The OAT scores submitted with your application must be earned no more than 5 years prior to the planned enrollment year. To complete your application, the examination must be taken by April 30, 2022 in order to be considered for the 2021-2022 admission cycle.
Additionally, CCO accepts the GRE, MCAT, DAT, and PCAT, and scoring in the 50th percentile or better is recommended.
- Are there OAT fee waivers?
There are a limited number of partial fee waivers through the ADA (which administers the OAT exam for ASCO) for documented cases of severe financial hardship. The partial fee waiver covers 50% of the OAT fee. Partial fee waivers are granted on a first-come, first-served basis to eligible examinees who have submitted the required documents. Additional information can be found on their website: https://www.ada.org/en/oat/oat-fee-waiver-information
There is also a grant application that any potential optometry school applicant, particularly potential underrepresented minority applicants, regardless of where they want to study, may use to apply for a grant to cover or reduce the cost of taking the OAT exam. Each grantee will also get OAT study materials delivered to them free of charge. Grants will be paid directly to the ADA. Information on where to submit a completed application is located within the application.
Additionally, the AOA/AOSA Opportunities in Optometry Grant program is a sustained effort to encourage under-represented minorities to join the family of optometry and expand access to primary eye care across the nation that awards multiple grants of $1,500 each. These funds can be used to help defray costs associated with applying to optometry school, such as: OAT exam, school application costs, and professional attire or travel costs associated with interviews. To apply, visit: https://amopt.wufoo.com/forms/q7dl7w80lbrvkj/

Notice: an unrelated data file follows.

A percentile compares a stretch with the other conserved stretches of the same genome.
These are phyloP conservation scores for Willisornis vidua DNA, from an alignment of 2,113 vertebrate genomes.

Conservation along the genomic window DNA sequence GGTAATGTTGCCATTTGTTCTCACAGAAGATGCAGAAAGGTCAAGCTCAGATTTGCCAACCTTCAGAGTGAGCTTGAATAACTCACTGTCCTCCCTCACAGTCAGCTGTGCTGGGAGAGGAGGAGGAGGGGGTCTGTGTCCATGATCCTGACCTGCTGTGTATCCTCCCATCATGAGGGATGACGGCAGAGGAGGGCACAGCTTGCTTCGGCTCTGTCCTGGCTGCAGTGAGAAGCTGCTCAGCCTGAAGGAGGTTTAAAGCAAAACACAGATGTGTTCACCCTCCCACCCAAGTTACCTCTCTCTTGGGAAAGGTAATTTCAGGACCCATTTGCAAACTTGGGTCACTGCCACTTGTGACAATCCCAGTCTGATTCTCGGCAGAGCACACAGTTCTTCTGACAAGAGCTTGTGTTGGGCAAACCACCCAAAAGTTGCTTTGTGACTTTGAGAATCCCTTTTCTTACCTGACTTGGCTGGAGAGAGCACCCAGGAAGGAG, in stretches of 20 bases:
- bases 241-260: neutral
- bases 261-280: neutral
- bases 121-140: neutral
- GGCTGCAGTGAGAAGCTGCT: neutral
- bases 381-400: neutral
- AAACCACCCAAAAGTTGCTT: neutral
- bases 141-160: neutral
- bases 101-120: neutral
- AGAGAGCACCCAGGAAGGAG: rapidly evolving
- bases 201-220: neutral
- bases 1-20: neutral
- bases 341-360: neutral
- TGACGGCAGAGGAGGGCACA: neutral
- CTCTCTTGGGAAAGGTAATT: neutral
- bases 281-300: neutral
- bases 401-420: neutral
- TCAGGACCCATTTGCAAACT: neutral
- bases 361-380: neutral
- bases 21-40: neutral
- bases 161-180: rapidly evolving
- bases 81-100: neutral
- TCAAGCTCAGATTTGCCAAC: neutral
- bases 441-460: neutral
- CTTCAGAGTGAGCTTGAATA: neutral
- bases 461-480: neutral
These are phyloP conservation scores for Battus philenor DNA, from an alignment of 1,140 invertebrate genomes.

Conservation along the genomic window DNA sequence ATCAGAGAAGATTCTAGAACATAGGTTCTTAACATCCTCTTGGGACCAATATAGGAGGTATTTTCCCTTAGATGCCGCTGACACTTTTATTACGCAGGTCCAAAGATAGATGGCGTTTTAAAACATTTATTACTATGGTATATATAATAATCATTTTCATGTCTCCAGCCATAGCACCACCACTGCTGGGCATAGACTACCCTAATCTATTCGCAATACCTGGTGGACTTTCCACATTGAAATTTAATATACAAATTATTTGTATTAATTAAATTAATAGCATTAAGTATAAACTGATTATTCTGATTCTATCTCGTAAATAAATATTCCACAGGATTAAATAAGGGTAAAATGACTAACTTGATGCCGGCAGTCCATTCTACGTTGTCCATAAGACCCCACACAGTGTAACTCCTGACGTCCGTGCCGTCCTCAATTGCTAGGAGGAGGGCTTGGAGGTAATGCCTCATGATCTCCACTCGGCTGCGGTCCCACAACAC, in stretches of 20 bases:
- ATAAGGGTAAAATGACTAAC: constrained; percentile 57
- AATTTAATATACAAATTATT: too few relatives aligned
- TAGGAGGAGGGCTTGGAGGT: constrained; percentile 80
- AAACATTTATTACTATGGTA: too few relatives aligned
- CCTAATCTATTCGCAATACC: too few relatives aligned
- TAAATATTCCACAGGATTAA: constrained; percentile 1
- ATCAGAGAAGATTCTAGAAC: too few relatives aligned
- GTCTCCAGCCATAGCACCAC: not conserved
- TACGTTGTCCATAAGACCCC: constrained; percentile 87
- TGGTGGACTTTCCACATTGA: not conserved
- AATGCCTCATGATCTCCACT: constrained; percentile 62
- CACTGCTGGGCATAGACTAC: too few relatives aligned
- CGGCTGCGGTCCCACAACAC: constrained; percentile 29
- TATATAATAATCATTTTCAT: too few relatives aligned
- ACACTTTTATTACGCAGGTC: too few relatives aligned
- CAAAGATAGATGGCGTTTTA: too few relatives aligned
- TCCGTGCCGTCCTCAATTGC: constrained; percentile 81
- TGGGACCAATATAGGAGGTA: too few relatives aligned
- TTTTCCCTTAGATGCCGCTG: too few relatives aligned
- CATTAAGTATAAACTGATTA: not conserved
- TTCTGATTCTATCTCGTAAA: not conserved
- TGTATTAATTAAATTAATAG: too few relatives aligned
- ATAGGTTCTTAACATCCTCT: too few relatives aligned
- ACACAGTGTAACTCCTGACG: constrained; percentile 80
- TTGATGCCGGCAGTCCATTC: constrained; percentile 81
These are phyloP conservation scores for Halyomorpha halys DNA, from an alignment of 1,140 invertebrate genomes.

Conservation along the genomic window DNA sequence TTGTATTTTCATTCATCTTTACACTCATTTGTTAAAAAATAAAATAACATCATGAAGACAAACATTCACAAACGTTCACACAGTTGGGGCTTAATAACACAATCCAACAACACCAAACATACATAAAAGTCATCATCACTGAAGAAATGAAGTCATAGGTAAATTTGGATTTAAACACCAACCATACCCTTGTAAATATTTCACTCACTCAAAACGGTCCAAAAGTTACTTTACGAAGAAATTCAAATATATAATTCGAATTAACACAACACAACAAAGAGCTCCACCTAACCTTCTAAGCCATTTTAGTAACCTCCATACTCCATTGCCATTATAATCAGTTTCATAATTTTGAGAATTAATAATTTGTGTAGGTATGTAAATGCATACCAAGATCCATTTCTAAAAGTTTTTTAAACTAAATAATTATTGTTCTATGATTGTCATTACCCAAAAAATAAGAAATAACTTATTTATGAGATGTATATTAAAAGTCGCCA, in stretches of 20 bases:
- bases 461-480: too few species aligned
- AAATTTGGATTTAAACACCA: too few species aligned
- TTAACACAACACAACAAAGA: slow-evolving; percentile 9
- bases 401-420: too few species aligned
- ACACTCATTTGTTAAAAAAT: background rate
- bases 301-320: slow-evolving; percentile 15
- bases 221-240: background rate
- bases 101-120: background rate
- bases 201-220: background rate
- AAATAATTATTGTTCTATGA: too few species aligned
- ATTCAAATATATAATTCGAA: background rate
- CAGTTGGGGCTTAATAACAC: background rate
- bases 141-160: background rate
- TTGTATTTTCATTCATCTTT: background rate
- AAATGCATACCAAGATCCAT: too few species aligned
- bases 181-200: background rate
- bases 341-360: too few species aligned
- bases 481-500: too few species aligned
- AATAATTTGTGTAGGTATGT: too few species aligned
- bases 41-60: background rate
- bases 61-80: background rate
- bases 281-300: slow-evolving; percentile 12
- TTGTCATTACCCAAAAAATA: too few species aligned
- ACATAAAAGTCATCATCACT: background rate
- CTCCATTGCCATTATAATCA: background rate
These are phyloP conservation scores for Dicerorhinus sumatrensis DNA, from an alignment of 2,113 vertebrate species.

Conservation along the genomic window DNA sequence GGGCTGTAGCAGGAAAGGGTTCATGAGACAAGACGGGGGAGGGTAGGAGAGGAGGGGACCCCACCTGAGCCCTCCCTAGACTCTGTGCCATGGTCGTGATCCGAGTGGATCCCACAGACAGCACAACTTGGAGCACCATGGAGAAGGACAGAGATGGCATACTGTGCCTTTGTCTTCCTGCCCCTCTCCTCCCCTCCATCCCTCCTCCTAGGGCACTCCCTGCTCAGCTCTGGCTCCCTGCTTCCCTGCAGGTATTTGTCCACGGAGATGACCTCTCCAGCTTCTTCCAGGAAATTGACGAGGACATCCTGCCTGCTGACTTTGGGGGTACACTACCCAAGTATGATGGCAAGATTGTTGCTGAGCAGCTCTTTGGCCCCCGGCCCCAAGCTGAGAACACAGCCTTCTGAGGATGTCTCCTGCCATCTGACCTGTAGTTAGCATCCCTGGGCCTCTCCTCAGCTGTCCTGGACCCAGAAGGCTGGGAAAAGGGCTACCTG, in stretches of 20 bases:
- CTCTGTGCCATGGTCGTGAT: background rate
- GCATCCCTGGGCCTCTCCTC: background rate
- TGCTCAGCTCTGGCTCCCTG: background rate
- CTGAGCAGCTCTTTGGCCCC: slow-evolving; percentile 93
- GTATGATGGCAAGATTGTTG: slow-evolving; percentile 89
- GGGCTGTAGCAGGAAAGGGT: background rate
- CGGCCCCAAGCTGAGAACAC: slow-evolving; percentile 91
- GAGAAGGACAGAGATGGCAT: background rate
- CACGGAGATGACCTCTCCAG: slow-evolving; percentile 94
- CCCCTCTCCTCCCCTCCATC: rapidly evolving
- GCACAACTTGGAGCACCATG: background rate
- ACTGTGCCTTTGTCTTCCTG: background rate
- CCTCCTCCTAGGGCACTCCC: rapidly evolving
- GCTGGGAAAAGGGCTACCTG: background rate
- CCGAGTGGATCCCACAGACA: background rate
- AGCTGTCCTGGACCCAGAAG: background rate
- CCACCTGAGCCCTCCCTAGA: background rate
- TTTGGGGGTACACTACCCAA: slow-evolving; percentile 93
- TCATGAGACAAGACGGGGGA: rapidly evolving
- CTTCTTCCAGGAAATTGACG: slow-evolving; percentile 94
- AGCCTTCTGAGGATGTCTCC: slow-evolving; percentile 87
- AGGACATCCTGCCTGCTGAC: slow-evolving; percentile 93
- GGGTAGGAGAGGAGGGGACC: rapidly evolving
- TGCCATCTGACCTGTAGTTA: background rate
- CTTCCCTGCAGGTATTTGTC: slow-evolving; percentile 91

What cumulative and science grade point averages (GPA) are required for admission?
The College requires a minimum cumulative GPA of 2.75 (out of 4.00), and a minimum science GPA of 2.75 (out of 4.00).
I applied to the College but did not get accepted. Can I reapply?
Yes, of course. However, you are advised to contact our Office of Admissions or the College’s Office of the Dean. Ask to speak to a counselor, who can review your application and provide specific advice on steps that you can take to strengthen your re-application. Depending on areas of improvement that are needed, you may be advised to retake the OAT, retake science pre-optometry coursework to boost your GPA, or practice your verbal communication and interviewing skills.
Is optometry experience required for admission?
Some experience with optometry is required. Applicants should be aware of what optometrists do, how they are different from ophthalmologists, common work settings, and types of services that optometrists offer. You can gain this knowledge by speaking to or shadowing an optometrist, working as an administrative staff member at an optometrist’s office, or reading about the profession. Please note, one letter of recommendation must be from a practicing optometrist.